On Mackinac Island, the Epicenter of the Oil Spill Threat, Attorney General Nessel Promises to Restore the Rule of Law
By Liz Kirkwood
MACKINAC ISLAND, Michigan – The biggest news coming from the Mackinac Policy Conference held here this week wasn’t even listed on the official agenda. Instead, Michigan Attorney General Dana Nessel made headlines in interviews conducted on the margins of the main affair.
Nessel’s message: She intends ASAP to keep her campaign promise to shut down Line 5, the decaying oil pipelines underwater in the Straits of Mackinac, just west of the island the Mackinac Bridge. The danger is imminent. Her legal duty is clear. The Great Lakes belong to all of us, not a private Canadian oil pipeline company.
And by the end of June, absent a satisfactory agreement between Gov. Gretchen Whitmer and Line 5-owner Enbridge to decommission Line 5, the attorney general will take legal action. Her goal: halt the oil flow to protect the drinking water supply for Mackinac Island and half of all Michiganders and the lifeblood of the Pure Michigan tourist economy.
“How are we going to entice people to come here from other states with oil along hundreds and hundreds of miles of shoreline? With all due respect to Enbridge, this is a Canadian oil company. We utilize here, 5%, at very most 10% of the oil that goes through those pipelines but we take on all the risk,” said Nessel, in an interview with WWMT-TV in West Michigan.
“I’m tired of it and we can’t have a private company be more important than the natural resources and residents of our state. They don’t own us, they don’t own the natural resources in this state and I think it’s time that we had elected leaders in office that recognize that.”
It’s exactly the leadership Michigan needs to solve the environmental and existential threat posed by Line 5, while it continues to operate more than a decade past its life expectancy and pump whopping 80 percent more oil than the pipeline’s 1953 original design capacity. The majority of Michiganders, business leaders, environmentalists, and state and federal politicians all agree that Line 5 poses an unacceptable risk every day of operations, and that’s because Enbridge pumps up to 23 million gallons of oil through the heart of the Great Lakes, the worst possible place for an oil spill, according to a University of Michigan study.
Enbridge is desperate to continue Line 5’s risky oil operations. Why? Because Line 5 continues to be a critical piece of Enbridge’s Canadian tar sands infrastructure, not Michigan’s. Enbridge’s latest announcement is that the company thinks it could expedite completion of a tunnel by 2024 – by steamrolling through the environmental review process. But it’s 2019, and Michigan cannot lawfully waive environmental laws nor allow Enbridge to operate Line 5 for another five years, regardless of any proposed “safety measures” the company heralds.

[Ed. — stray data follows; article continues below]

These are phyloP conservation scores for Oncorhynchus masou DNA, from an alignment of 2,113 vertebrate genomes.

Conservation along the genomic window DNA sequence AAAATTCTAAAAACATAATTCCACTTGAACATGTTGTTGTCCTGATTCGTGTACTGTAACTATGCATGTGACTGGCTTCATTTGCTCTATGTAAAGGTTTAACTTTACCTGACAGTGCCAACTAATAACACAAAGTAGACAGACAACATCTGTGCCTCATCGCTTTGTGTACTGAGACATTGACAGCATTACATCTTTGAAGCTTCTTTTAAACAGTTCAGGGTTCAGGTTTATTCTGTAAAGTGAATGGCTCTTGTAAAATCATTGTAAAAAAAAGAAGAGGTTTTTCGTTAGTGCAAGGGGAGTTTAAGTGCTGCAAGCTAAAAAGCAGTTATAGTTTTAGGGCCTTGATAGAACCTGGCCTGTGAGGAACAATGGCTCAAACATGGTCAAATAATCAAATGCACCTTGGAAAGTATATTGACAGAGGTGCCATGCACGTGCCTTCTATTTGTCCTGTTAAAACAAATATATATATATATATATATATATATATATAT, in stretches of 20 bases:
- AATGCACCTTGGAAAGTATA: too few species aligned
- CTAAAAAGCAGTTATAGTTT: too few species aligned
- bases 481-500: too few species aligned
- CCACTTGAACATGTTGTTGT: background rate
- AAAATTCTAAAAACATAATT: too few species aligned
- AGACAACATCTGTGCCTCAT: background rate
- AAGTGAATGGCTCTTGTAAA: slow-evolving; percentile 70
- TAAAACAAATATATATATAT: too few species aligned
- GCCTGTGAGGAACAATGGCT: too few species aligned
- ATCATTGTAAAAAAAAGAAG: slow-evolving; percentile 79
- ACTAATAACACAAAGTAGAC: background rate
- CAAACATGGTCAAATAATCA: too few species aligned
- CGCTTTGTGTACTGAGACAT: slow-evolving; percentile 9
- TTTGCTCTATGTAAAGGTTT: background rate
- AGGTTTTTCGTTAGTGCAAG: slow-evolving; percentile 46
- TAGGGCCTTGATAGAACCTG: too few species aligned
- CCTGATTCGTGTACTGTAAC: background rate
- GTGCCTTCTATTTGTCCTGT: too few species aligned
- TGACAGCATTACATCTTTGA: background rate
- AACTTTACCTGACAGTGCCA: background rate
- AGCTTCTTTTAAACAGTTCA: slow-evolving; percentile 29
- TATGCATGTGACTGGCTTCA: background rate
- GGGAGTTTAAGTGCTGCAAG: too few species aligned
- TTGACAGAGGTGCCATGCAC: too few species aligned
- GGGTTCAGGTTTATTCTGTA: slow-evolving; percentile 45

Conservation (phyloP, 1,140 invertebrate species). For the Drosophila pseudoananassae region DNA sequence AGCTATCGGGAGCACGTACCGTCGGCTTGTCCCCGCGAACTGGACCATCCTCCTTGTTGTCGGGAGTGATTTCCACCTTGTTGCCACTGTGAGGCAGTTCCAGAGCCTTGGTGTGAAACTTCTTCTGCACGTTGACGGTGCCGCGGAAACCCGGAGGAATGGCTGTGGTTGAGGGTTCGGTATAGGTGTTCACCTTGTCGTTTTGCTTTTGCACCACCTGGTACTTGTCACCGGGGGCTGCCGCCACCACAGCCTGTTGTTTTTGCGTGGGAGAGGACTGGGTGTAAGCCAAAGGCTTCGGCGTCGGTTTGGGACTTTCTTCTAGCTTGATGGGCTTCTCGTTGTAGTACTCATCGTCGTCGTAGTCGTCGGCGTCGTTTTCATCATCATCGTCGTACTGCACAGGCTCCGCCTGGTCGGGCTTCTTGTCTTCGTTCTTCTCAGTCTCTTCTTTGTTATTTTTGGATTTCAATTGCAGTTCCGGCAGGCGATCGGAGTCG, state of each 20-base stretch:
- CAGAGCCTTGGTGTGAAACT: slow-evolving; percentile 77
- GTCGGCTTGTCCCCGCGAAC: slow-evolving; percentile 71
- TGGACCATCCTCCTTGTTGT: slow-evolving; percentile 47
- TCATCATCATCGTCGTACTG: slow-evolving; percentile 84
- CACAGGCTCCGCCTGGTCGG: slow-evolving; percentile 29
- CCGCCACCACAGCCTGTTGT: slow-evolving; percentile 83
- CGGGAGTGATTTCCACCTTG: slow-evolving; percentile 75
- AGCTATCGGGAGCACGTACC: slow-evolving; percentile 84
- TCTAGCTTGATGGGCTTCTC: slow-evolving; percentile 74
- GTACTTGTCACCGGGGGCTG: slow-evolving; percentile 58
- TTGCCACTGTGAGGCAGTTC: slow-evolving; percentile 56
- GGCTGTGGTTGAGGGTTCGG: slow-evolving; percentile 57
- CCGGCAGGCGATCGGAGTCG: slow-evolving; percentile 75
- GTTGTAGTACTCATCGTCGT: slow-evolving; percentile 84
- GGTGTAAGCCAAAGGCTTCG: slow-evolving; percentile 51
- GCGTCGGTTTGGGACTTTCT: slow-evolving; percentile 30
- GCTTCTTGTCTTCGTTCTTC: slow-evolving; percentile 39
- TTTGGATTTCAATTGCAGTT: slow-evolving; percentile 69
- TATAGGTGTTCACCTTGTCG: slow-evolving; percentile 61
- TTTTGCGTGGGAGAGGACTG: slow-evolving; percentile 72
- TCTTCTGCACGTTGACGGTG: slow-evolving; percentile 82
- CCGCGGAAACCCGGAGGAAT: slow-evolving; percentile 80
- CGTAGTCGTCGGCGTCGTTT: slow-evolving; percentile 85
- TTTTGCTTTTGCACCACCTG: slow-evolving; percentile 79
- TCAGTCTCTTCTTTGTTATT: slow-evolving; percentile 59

Gov. Whitmer: Not Open to 5 More Years of Line 5 Risk
In response, Gov. Whitmer today declared the compressed 5-year timetable for opening the tunnel and shutting down the existing pipes in the Straits of Mackinac is not fast enough. “I think we’ve got a duty to get it out quicker than that, and I think that the attorney general feels the same way and that’s my goal,” Whitmer said.
What we do know is that Line 5 is a failing piece of oil infrastructure located in our Great Lakes and across 547 miles in Michigan where it endangers nearly 400 other water crossings. And let’s not forget what Enbridge still does not know: the feasibility of constructing a tunnel through the unknown geology under the Straits for its oil transport operations, which it wants to run for the next 99 years despite global trends to decarbonize and address the climate crisis.
The operation of the current 66-year-old pipelines must cease now based on the State of Michigan’s fiduciary duty under public trust law as held by the Supreme Court of the United States in the seminal 1892 case, Illinois Central Railroad v. Illinois: “The State can no more abdicate its trust over property in which the whole people are interested, like navigable waters and soils under them, so as to leave them entirely under the use and control of private parties.”
FLOW’s latest legal memorandum to the State of Michigan underscores this very point: the state cannot negotiate away its high, solemn, and perpetual legal duty by accommodating private interests that jeopardize waters, bottomlands, public trust, public property, private property, and public health of the citizens and tribes of Michigan. Public trust law simply does not allow Enbridge to continue operations of Line 5 in the open waters of the Straits of Mackinac, while this Canadian company contemplates building a new oil tunnel under our Great Lakes.
Gov. Whitmer’s and A.G. Nessel’s legal duty, which aligns with the campaign pledges both made in their quest to gain office, is to shut down Line 5 and protect the Great Lakes, which define Michigan, drive our economy, and provide drinking water to half the state’s population.
Take Action: Click here to sign the petition calling on Michigan’s elected leaders to stop the Enbridge oil tunnel and shut down Line 5 to protect the Great Lakes, drinking water, and the Pure Michigan economy. The petition is sponsored by the Oil & Water Don’t Mix campaign, co-led by FLOW and other groups and tribes committed to protecting our freshwater and way of life from a disastrous oil spill.